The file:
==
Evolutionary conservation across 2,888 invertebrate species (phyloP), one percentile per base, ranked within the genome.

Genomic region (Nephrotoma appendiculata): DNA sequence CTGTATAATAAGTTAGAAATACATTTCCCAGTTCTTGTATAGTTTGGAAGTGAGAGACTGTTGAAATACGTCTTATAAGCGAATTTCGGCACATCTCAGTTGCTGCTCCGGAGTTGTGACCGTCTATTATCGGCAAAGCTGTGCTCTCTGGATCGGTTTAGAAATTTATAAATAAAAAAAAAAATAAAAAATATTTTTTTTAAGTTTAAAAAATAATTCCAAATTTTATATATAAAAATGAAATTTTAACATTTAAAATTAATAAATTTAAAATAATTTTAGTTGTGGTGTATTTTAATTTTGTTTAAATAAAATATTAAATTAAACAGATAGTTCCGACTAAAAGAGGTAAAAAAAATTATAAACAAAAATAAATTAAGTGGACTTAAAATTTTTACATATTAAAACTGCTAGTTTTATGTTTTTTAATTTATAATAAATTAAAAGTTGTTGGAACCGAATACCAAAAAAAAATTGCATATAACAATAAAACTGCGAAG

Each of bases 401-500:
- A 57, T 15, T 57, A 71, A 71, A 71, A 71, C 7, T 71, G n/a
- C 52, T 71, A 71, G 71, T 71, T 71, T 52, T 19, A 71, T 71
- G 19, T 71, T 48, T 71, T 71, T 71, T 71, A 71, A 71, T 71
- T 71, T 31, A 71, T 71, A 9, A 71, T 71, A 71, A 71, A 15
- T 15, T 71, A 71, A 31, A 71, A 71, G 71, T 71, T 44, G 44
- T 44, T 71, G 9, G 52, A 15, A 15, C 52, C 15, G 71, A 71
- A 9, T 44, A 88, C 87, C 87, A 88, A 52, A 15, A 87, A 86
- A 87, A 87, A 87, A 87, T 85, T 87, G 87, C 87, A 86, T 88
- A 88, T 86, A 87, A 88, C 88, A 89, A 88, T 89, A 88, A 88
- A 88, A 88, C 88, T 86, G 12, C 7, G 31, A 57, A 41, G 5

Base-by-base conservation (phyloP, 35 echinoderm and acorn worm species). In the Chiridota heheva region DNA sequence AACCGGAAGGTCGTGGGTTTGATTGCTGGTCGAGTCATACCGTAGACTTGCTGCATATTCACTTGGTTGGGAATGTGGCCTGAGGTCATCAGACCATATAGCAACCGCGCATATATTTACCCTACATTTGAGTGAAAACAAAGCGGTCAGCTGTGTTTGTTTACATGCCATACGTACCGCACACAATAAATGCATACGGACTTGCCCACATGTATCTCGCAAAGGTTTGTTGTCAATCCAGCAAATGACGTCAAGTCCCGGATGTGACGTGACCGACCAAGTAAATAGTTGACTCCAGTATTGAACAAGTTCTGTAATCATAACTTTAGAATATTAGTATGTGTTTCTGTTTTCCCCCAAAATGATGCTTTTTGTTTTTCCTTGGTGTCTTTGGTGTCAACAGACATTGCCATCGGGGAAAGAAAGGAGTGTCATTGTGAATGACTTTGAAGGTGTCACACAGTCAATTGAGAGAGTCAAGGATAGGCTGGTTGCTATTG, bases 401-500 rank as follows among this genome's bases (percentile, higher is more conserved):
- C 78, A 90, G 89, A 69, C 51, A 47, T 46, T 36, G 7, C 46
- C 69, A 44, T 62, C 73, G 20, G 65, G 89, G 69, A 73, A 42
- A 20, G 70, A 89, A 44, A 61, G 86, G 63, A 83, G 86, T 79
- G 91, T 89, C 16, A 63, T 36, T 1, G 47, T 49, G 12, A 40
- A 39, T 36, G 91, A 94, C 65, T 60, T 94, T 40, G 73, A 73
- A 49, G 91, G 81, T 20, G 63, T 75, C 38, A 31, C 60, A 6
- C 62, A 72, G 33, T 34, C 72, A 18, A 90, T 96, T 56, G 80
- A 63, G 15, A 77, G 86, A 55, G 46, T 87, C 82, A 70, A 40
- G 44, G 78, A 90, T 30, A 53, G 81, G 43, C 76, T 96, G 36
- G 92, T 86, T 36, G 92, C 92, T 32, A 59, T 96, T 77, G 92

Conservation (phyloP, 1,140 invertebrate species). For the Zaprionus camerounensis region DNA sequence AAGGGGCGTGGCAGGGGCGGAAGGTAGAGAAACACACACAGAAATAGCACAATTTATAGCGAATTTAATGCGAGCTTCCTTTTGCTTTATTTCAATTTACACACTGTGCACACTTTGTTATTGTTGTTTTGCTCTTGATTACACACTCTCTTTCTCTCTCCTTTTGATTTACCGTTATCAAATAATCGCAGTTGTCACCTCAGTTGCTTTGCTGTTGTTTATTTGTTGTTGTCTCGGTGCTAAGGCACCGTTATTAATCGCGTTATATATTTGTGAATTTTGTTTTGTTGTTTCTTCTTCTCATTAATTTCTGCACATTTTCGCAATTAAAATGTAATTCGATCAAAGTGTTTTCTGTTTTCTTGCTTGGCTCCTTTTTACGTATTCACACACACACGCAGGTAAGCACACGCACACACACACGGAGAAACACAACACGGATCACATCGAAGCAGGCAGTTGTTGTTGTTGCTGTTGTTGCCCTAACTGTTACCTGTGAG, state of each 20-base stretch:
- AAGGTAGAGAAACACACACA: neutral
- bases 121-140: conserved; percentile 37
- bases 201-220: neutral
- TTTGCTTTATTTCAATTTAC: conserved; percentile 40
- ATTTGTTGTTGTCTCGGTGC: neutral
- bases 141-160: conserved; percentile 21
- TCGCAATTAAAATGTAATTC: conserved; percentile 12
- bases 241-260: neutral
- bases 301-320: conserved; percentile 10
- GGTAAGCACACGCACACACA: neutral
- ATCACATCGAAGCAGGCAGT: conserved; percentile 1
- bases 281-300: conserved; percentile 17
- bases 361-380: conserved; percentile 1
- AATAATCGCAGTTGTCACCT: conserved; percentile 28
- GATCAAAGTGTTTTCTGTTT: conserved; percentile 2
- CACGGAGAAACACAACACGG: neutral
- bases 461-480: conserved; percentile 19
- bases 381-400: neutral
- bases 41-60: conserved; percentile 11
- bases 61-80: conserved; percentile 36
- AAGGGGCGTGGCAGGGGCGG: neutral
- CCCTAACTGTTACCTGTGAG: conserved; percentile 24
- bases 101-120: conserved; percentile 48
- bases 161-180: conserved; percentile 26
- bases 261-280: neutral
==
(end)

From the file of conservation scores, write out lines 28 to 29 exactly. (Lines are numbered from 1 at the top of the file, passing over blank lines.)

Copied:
- bases 201-220: neutral
- TTTGCTTTATTTCAATTTAC: conserved; percentile 40